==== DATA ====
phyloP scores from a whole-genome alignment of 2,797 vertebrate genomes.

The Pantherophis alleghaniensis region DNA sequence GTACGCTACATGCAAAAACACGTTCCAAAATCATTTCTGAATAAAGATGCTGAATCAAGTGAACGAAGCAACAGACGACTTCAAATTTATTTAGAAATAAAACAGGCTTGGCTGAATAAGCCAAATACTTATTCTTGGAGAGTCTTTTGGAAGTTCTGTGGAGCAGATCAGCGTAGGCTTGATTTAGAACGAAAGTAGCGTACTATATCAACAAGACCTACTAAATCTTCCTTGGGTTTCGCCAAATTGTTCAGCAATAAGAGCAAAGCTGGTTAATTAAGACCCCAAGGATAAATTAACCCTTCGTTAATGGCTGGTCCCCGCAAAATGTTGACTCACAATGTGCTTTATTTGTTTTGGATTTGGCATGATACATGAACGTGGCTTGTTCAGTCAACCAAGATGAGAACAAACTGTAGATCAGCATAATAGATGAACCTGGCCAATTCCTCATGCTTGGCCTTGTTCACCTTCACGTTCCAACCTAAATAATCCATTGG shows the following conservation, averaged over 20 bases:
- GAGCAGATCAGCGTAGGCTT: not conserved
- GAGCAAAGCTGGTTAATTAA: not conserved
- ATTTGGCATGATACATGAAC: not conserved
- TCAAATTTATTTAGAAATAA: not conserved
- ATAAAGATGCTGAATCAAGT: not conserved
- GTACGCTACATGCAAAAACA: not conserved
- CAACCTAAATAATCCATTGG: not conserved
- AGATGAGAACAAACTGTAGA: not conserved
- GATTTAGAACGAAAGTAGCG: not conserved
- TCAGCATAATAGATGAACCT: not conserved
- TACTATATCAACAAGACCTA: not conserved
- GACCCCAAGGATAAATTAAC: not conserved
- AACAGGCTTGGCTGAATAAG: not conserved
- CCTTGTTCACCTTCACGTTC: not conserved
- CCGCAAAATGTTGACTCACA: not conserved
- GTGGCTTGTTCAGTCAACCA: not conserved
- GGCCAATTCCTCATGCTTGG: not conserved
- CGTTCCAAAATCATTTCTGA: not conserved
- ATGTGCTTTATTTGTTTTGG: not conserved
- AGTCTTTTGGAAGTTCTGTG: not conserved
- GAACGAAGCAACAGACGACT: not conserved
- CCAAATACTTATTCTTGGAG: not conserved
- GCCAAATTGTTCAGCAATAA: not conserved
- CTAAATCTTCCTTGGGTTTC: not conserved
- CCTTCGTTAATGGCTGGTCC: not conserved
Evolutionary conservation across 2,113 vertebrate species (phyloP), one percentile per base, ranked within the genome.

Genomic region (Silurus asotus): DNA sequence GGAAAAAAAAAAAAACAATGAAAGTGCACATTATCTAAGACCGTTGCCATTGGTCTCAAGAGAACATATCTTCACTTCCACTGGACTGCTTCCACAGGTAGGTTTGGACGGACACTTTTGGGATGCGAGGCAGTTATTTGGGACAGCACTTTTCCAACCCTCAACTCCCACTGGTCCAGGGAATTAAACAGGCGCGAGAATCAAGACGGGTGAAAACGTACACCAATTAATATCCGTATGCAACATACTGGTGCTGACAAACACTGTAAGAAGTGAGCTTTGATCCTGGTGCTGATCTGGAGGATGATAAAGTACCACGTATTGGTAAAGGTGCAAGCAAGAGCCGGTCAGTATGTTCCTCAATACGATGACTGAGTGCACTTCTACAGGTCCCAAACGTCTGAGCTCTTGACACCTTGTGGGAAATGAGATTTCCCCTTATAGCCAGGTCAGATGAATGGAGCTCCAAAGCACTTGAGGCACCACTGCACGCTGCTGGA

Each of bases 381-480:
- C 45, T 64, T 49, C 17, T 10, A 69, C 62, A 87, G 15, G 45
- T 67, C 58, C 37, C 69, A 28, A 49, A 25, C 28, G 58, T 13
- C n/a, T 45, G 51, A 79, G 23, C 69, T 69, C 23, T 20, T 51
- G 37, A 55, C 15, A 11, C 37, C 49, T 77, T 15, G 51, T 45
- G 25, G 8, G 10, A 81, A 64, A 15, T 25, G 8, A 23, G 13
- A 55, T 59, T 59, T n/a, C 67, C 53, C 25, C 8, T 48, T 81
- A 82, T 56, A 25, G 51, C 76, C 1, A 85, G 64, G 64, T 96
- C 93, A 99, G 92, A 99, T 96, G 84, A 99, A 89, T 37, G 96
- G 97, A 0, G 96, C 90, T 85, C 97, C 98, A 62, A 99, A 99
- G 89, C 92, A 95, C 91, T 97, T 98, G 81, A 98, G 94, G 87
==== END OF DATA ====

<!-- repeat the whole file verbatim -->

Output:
phyloP scores from a whole-genome alignment of 2,797 vertebrate genomes.

The Pantherophis alleghaniensis region DNA sequence GTACGCTACATGCAAAAACACGTTCCAAAATCATTTCTGAATAAAGATGCTGAATCAAGTGAACGAAGCAACAGACGACTTCAAATTTATTTAGAAATAAAACAGGCTTGGCTGAATAAGCCAAATACTTATTCTTGGAGAGTCTTTTGGAAGTTCTGTGGAGCAGATCAGCGTAGGCTTGATTTAGAACGAAAGTAGCGTACTATATCAACAAGACCTACTAAATCTTCCTTGGGTTTCGCCAAATTGTTCAGCAATAAGAGCAAAGCTGGTTAATTAAGACCCCAAGGATAAATTAACCCTTCGTTAATGGCTGGTCCCCGCAAAATGTTGACTCACAATGTGCTTTATTTGTTTTGGATTTGGCATGATACATGAACGTGGCTTGTTCAGTCAACCAAGATGAGAACAAACTGTAGATCAGCATAATAGATGAACCTGGCCAATTCCTCATGCTTGGCCTTGTTCACCTTCACGTTCCAACCTAAATAATCCATTGG shows the following conservation, averaged over 20 bases:
- GAGCAGATCAGCGTAGGCTT: not conserved
- GAGCAAAGCTGGTTAATTAA: not conserved
- ATTTGGCATGATACATGAAC: not conserved
- TCAAATTTATTTAGAAATAA: not conserved
- ATAAAGATGCTGAATCAAGT: not conserved
- GTACGCTACATGCAAAAACA: not conserved
- CAACCTAAATAATCCATTGG: not conserved
- AGATGAGAACAAACTGTAGA: not conserved
- GATTTAGAACGAAAGTAGCG: not conserved
- TCAGCATAATAGATGAACCT: not conserved
- TACTATATCAACAAGACCTA: not conserved
- GACCCCAAGGATAAATTAAC: not conserved
- AACAGGCTTGGCTGAATAAG: not conserved
- CCTTGTTCACCTTCACGTTC: not conserved
- CCGCAAAATGTTGACTCACA: not conserved
- GTGGCTTGTTCAGTCAACCA: not conserved
- GGCCAATTCCTCATGCTTGG: not conserved
- CGTTCCAAAATCATTTCTGA: not conserved
- ATGTGCTTTATTTGTTTTGG: not conserved
- AGTCTTTTGGAAGTTCTGTG: not conserved
- GAACGAAGCAACAGACGACT: not conserved
- CCAAATACTTATTCTTGGAG: not conserved
- GCCAAATTGTTCAGCAATAA: not conserved
- CTAAATCTTCCTTGGGTTTC: not conserved
- CCTTCGTTAATGGCTGGTCC: not conserved
Evolutionary conservation across 2,113 vertebrate species (phyloP), one percentile per base, ranked within the genome.

Genomic region (Silurus asotus): DNA sequence GGAAAAAAAAAAAAACAATGAAAGTGCACATTATCTAAGACCGTTGCCATTGGTCTCAAGAGAACATATCTTCACTTCCACTGGACTGCTTCCACAGGTAGGTTTGGACGGACACTTTTGGGATGCGAGGCAGTTATTTGGGACAGCACTTTTCCAACCCTCAACTCCCACTGGTCCAGGGAATTAAACAGGCGCGAGAATCAAGACGGGTGAAAACGTACACCAATTAATATCCGTATGCAACATACTGGTGCTGACAAACACTGTAAGAAGTGAGCTTTGATCCTGGTGCTGATCTGGAGGATGATAAAGTACCACGTATTGGTAAAGGTGCAAGCAAGAGCCGGTCAGTATGTTCCTCAATACGATGACTGAGTGCACTTCTACAGGTCCCAAACGTCTGAGCTCTTGACACCTTGTGGGAAATGAGATTTCCCCTTATAGCCAGGTCAGATGAATGGAGCTCCAAAGCACTTGAGGCACCACTGCACGCTGCTGGA

Each of bases 381-480:
- C 45, T 64, T 49, C 17, T 10, A 69, C 62, A 87, G 15, G 45
- T 67, C 58, C 37, C 69, A 28, A 49, A 25, C 28, G 58, T 13
- C n/a, T 45, G 51, A 79, G 23, C 69, T 69, C 23, T 20, T 51
- G 37, A 55, C 15, A 11, C 37, C 49, T 77, T 15, G 51, T 45
- G 25, G 8, G 10, A 81, A 64, A 15, T 25, G 8, A 23, G 13
- A 55, T 59, T 59, T n/a, C 67, C 53, C 25, C 8, T 48, T 81
- A 82, T 56, A 25, G 51, C 76, C 1, A 85, G 64, G 64, T 96
- C 93, A 99, G 92, A 99, T 96, G 84, A 99, A 89, T 37, G 96
- G 97, A 0, G 96, C 90, T 85, C 97, C 98, A 62, A 99, A 99
- G 89, C 92, A 95, C 91, T 97, T 98, G 81, A 98, G 94, G 87